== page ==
Let's take your latter point first. Read this sentence and think about it for a moment. "India, which is planning to send four more warships to the Gulf of Aden, has already conveyed to Somalia that it will use all necessary means to fight pirates who have targeted merchant ships passing through one of the world's strategic shipping lanes off the coast of Somalia." India providing comprehensive protection for shipping in the Gulf of Aden is astounding. I'm old enough to remember the handwringing over starving Indians and the massive amounts of PL-480 food from the U.S. to prevent famine. And where is the world's policeman now? Frankly, morally conflicted, emotionally exhausted and, yes, broke. We have reached the end of the era of U.S. power projection around the world. We just don't know it yet.

Your first point about how the youth of the U.S. know nothing but comfort and endless material goods has certainly come to an end. Who will "get us out" of this mess. Frankly, we are not "doomed to a future where we're all Europeans" because we and the Europeans are doomed to be participants in the coming "End of the Welfare State." Our combined personal-corporate-government debt/GDP ratio was already at amounts never seen in U.S. history. Prior to the current mess, and the addition of $7.5 trillion, total debt stood at $40 trillion, or 3.5 time annual GDP. Now, add to that the entitlement unfunded liabilities coming due beginning in 2010 and you add up to $100 trillion. That's a big number; in fact it's a debt of $333,333 per man, woman and child in the U.S. To illustrate this if $1 could buy a 1 second journey back in time, $100 trillion would take you back over 3 million years into the past.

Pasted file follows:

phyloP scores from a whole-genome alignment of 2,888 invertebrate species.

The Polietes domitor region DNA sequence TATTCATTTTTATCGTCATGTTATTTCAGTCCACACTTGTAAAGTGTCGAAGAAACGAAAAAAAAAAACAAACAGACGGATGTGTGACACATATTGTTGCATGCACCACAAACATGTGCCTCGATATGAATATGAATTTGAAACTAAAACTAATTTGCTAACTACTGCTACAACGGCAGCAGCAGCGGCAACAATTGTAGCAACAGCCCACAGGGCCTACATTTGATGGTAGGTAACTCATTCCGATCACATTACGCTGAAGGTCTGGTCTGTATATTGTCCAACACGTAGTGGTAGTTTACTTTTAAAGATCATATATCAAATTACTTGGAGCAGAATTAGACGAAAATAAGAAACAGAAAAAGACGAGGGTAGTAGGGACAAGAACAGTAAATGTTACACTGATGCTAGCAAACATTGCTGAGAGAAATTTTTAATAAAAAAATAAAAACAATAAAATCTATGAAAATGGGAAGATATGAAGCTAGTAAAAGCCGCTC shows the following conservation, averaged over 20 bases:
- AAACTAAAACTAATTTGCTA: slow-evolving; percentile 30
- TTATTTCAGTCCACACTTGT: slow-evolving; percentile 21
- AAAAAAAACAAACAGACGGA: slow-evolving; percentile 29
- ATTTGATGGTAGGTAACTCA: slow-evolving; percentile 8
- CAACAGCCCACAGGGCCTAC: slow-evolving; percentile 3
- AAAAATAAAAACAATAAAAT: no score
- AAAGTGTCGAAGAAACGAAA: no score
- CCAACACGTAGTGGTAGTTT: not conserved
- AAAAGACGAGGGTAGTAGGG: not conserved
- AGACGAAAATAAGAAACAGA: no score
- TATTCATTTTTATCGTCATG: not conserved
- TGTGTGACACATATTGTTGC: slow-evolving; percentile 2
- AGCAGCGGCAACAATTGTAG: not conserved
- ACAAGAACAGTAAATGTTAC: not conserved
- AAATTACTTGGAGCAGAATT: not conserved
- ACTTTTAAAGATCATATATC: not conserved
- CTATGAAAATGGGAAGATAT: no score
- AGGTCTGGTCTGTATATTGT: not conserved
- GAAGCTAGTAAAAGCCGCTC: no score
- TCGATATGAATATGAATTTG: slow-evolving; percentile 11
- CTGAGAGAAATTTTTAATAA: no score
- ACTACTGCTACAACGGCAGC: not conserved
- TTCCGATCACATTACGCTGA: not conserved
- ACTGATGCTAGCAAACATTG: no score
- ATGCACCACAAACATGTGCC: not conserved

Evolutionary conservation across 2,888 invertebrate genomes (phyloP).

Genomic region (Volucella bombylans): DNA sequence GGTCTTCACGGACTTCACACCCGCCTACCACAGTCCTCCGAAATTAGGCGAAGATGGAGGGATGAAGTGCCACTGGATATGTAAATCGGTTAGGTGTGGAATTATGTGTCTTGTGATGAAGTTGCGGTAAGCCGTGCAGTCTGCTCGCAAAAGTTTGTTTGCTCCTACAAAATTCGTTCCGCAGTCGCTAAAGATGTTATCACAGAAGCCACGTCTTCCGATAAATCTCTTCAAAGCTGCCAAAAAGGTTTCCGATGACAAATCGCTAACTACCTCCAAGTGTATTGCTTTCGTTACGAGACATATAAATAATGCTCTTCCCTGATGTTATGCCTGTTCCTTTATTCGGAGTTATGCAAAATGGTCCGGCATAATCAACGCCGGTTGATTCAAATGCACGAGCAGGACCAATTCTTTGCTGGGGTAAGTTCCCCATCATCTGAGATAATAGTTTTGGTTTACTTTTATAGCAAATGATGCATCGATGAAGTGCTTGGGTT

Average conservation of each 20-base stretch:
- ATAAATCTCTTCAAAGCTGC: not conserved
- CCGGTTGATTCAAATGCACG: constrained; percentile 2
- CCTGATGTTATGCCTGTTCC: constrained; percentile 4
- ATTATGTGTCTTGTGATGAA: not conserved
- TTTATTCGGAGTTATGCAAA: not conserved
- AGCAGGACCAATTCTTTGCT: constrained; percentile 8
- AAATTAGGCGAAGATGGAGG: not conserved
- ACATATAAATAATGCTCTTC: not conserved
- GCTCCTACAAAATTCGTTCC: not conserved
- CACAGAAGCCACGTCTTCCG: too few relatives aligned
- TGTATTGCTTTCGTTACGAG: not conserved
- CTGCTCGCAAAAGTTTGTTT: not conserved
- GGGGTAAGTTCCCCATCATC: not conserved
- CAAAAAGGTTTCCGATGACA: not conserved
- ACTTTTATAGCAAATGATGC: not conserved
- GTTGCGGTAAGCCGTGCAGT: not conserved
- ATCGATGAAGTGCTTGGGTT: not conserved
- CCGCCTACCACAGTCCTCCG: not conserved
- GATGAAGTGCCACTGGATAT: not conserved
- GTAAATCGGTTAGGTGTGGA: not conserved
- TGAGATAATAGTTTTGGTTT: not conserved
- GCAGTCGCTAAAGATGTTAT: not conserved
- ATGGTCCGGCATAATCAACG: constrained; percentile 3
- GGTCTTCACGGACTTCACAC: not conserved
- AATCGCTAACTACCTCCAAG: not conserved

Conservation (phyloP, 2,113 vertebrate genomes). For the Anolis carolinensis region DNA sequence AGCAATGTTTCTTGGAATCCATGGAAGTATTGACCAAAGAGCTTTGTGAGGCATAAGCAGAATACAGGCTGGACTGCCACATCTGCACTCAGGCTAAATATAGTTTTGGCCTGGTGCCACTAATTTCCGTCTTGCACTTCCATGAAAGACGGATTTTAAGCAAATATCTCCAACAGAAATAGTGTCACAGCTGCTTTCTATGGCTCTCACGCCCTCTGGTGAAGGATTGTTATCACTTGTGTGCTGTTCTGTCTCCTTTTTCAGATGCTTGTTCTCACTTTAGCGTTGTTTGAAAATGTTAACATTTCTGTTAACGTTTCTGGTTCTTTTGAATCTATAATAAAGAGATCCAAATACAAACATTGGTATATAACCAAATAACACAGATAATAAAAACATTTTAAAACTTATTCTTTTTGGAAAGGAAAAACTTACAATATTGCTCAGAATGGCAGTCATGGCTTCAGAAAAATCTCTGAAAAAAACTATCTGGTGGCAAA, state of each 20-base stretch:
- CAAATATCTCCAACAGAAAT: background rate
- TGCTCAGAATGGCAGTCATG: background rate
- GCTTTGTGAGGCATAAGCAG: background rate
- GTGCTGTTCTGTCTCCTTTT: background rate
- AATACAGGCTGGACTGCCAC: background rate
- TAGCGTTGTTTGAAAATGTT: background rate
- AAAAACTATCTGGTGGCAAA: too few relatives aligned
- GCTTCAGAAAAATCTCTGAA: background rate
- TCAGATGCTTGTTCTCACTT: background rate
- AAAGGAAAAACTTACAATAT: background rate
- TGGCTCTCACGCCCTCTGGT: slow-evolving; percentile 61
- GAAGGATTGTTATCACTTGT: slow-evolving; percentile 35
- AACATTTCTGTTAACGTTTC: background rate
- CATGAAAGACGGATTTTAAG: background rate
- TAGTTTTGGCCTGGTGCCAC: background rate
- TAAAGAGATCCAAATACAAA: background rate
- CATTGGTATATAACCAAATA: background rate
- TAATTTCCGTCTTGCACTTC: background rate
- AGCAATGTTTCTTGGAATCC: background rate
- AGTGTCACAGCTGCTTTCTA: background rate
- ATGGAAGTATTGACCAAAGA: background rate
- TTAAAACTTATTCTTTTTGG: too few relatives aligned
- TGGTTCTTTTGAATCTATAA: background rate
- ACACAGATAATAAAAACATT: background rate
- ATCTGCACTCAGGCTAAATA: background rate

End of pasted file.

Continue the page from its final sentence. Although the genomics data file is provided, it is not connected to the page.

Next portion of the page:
We as a nation are on a ship in stormy seas, standing on the railing looking down, with an anchor around our collective necks. How can this debt be paid off? In fact, how can it be reduced without entering into a period of rather severe economic austerity? Can we just continue to roll over the debt, and thus increase the amount, into the future? If so, then who is going to buy these debt instruments, the natives of New Guinea? I simply can't see a path out of this. But it certainly doesn't appear we'll have much time to spend on European socialism track to oblivion.

Anonymous said...

I agree that the picture is dire; I don't think it absolutely hopeless however. In my more pessimistic moments I admit to thoughts very much like yours. With renewed will and the right policies, the economic miracle that is America can still run a long ways, and pay for a lot mistakes. On the other hand, we are not invincible, and a series of serious errors or deliberate sabotage will take us into the sort of total government control that the Left dreams of. And in that case youre right--a socialist state cannot last, at this late date. But then surely some form of free market capitalism would begin to sprout anew, however long it might take. Maybe a Dark Ages redux is on tap.